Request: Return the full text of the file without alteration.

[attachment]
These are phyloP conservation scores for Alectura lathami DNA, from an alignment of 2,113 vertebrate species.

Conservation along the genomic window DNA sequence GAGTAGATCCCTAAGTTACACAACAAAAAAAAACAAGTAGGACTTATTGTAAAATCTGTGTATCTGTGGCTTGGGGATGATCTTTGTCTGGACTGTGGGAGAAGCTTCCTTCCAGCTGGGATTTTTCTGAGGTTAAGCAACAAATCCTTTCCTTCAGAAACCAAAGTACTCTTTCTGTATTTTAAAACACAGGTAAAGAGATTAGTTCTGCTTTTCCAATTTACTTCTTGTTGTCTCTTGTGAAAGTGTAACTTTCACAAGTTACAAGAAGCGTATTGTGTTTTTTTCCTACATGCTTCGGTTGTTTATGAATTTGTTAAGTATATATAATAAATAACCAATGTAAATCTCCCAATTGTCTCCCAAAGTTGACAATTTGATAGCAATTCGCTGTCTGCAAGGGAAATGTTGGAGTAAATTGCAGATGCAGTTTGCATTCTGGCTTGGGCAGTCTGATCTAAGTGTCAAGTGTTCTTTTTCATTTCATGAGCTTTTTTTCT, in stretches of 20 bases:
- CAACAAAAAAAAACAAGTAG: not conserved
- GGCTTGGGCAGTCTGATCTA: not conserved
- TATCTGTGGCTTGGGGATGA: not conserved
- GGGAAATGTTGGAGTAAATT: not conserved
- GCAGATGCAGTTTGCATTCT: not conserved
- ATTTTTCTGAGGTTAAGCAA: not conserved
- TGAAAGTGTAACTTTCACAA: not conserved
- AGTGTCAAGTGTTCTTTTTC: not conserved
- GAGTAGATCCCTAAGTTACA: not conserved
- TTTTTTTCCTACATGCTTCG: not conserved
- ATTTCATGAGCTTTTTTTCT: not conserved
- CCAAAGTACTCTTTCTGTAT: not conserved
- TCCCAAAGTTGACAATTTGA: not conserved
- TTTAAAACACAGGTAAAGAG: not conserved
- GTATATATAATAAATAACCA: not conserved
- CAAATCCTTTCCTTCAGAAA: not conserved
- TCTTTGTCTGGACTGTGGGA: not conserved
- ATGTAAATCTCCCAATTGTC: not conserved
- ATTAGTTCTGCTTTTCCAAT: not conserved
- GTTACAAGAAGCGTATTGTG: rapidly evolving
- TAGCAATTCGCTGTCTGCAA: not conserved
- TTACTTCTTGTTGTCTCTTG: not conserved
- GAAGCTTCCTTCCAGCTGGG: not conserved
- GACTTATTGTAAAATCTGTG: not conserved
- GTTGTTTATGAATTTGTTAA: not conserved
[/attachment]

These are phyloP conservation scores for Alectura lathami DNA, from an alignment of 2,113 vertebrate species.

Conservation along the genomic window DNA sequence GAGTAGATCCCTAAGTTACACAACAAAAAAAAACAAGTAGGACTTATTGTAAAATCTGTGTATCTGTGGCTTGGGGATGATCTTTGTCTGGACTGTGGGAGAAGCTTCCTTCCAGCTGGGATTTTTCTGAGGTTAAGCAACAAATCCTTTCCTTCAGAAACCAAAGTACTCTTTCTGTATTTTAAAACACAGGTAAAGAGATTAGTTCTGCTTTTCCAATTTACTTCTTGTTGTCTCTTGTGAAAGTGTAACTTTCACAAGTTACAAGAAGCGTATTGTGTTTTTTTCCTACATGCTTCGGTTGTTTATGAATTTGTTAAGTATATATAATAAATAACCAATGTAAATCTCCCAATTGTCTCCCAAAGTTGACAATTTGATAGCAATTCGCTGTCTGCAAGGGAAATGTTGGAGTAAATTGCAGATGCAGTTTGCATTCTGGCTTGGGCAGTCTGATCTAAGTGTCAAGTGTTCTTTTTCATTTCATGAGCTTTTTTTCT, in stretches of 20 bases:
- CAACAAAAAAAAACAAGTAG: not conserved
- GGCTTGGGCAGTCTGATCTA: not conserved
- TATCTGTGGCTTGGGGATGA: not conserved
- GGGAAATGTTGGAGTAAATT: not conserved
- GCAGATGCAGTTTGCATTCT: not conserved
- ATTTTTCTGAGGTTAAGCAA: not conserved
- TGAAAGTGTAACTTTCACAA: not conserved
- AGTGTCAAGTGTTCTTTTTC: not conserved
- GAGTAGATCCCTAAGTTACA: not conserved
- TTTTTTTCCTACATGCTTCG: not conserved
- ATTTCATGAGCTTTTTTTCT: not conserved
- CCAAAGTACTCTTTCTGTAT: not conserved
- TCCCAAAGTTGACAATTTGA: not conserved
- TTTAAAACACAGGTAAAGAG: not conserved
- GTATATATAATAAATAACCA: not conserved
- CAAATCCTTTCCTTCAGAAA: not conserved
- TCTTTGTCTGGACTGTGGGA: not conserved
- ATGTAAATCTCCCAATTGTC: not conserved
- ATTAGTTCTGCTTTTCCAAT: not conserved
- GTTACAAGAAGCGTATTGTG: rapidly evolving
- TAGCAATTCGCTGTCTGCAA: not conserved
- TTACTTCTTGTTGTCTCTTG: not conserved
- GAAGCTTCCTTCCAGCTGGG: not conserved
- GACTTATTGTAAAATCTGTG: not conserved
- GTTGTTTATGAATTTGTTAA: not conserved